3.412. Here wondrous tidings met us, that the son 3.413. of Priam, Helenus, held kingly sway ' "3.414. o'er many Argive cities, having wed " "3.415. the Queen of Pyrrhus, great Achilles' son, " '3.416. and gained his throne; and that Andromache 3.417. once more was wife unto a kindred lord. 3.418. Amazement held me; all my bosom burned ' "3.419. to see the hero's face and hear this tale " '3.420. of strange vicissitude. So up I climbed, 3.421. leaving the haven, fleet, and friendly shore. 3.422. That self-same hour outside the city walls, 3.423. within a grove where flowed the mimic stream 3.424. of a new Simois, Andromache, 3.425. with offerings to the dead, and gifts of woe, 3.426. poured forth libation, and invoked the shade 3.427. of Hector, at a tomb which her fond grief 3.428. had consecrated to perpetual tears, 3.429. though void; a mound of fair green turf it stood, 3.430. and near it rose twin altars to his name. 3.431. She saw me drawing near; our Trojan helms 3.432. met her bewildered eyes, and, terror-struck 3.433. at the portentous sight, she swooning fell 3.434. and lay cold, rigid, lifeless, till at last, 3.435. carce finding voice, her lips addressed me thus : 3.436. “Have I true vision? Bringest thou the word 3.437. of truth, O goddess-born? Art still in flesh? 3.438. Or if sweet light be fled, my Hector, where?” 3.439. With flood of tears she spoke, and all the grove 3.440. reechoed to her cry. Scarce could I frame 3.441. brief answer to her passion, but replied 3.442. with broken voice and accents faltering: ' "3.443. “I live, 't is true. I lengthen out my days " '3.444. through many a desperate strait. But O, believe 3.445. that what thine eyes behold is vision true. 3.446. Alas! what lot is thine, that wert unthroned ' "3.447. from such a husband's side? What after-fate " '3.448. could give thee honor due? Andromache, 3.450. With drooping brows and lowly voice she cried : 3.451. “O, happy only was that virgin blest, 3.452. daughter of Priam, summoned forth to die ' "3.453. in sight of Ilium, on a foeman's tomb! " '3.454. No casting of the lot her doom decreed, ' "3.455. nor came she to her conqueror's couch a slave. " '3.456. Myself from burning Ilium carried far ' "3.457. o'er seas and seas, endured the swollen pride " "3.458. of that young scion of Achilles' race, " '3.459. and bore him as his slave a son. When he ' "3.460. ued for Hermione, of Leda's line, " "3.461. and nuptial-bond with Lacedaemon's Iords, " '3.462. I, the slave-wife, to Helenus was given, 3.463. and slave was wed with slave. But afterward 3.464. Orestes, crazed by loss of her he loved, 3.465. and ever fury-driven from crime to crime, 3.466. crept upon Pyrrhus in a careless hour 3.467. and murdered him upon his own hearth-stone. 3.468. Part of the realm of Neoptolemus 3.469. fell thus to Helenus, who called his lands ' "3.470. Chaonian, and in Trojan Chaon's name " "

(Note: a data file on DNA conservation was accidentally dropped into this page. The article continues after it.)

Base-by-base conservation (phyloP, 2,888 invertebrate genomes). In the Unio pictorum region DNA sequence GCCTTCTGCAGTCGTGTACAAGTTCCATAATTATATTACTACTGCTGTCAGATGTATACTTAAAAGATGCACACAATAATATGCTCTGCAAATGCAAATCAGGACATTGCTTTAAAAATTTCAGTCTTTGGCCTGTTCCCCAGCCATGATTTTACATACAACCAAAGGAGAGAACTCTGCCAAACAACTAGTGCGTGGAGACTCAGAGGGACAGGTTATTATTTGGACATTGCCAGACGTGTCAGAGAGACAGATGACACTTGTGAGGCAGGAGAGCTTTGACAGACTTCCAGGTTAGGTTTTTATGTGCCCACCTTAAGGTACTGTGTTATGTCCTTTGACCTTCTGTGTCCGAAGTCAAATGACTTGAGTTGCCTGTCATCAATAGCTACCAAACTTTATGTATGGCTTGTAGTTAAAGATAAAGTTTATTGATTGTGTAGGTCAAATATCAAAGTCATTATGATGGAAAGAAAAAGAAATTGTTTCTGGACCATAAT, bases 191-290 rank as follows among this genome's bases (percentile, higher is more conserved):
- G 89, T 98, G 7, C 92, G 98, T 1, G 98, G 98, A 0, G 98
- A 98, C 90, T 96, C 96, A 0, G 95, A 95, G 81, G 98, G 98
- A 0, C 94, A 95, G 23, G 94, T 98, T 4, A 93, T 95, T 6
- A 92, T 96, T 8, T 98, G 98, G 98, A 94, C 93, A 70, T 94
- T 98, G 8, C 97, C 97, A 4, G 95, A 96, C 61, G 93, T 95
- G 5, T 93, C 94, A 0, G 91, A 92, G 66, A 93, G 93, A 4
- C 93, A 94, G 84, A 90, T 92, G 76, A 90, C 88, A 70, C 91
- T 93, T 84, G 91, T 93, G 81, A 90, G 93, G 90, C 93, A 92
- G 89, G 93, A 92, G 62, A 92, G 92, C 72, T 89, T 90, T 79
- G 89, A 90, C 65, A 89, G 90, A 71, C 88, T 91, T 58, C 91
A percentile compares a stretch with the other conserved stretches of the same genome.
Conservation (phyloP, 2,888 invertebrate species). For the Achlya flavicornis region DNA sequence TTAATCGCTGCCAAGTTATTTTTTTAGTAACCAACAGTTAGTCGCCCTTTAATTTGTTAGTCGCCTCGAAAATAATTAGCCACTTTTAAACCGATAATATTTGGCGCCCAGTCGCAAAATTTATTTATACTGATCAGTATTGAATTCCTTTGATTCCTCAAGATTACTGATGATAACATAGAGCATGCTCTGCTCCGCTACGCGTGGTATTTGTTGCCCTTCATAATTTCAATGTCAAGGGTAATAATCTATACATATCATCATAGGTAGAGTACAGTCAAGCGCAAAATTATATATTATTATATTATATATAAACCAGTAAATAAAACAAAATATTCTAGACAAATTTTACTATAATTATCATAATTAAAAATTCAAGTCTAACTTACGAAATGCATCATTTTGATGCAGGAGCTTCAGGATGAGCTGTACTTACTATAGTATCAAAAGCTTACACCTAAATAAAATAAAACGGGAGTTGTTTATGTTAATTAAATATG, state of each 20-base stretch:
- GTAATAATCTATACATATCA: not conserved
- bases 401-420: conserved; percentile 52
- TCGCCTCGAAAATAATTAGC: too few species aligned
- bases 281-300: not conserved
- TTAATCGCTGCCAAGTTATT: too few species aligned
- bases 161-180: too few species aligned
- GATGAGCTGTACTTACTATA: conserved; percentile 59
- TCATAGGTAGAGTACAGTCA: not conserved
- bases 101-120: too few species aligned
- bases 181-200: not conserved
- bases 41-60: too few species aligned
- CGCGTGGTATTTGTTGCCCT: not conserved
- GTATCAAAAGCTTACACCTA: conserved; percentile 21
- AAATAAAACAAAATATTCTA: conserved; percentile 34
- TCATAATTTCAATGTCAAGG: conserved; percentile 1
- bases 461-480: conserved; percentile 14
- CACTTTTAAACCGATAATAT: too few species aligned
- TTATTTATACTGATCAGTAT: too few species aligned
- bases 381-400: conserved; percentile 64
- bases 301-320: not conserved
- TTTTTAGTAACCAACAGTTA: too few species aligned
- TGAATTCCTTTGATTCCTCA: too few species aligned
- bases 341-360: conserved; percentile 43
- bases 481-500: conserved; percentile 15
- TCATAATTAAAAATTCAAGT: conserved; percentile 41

8.42. There, 'twixt the poplars by the gentle stream, " '. None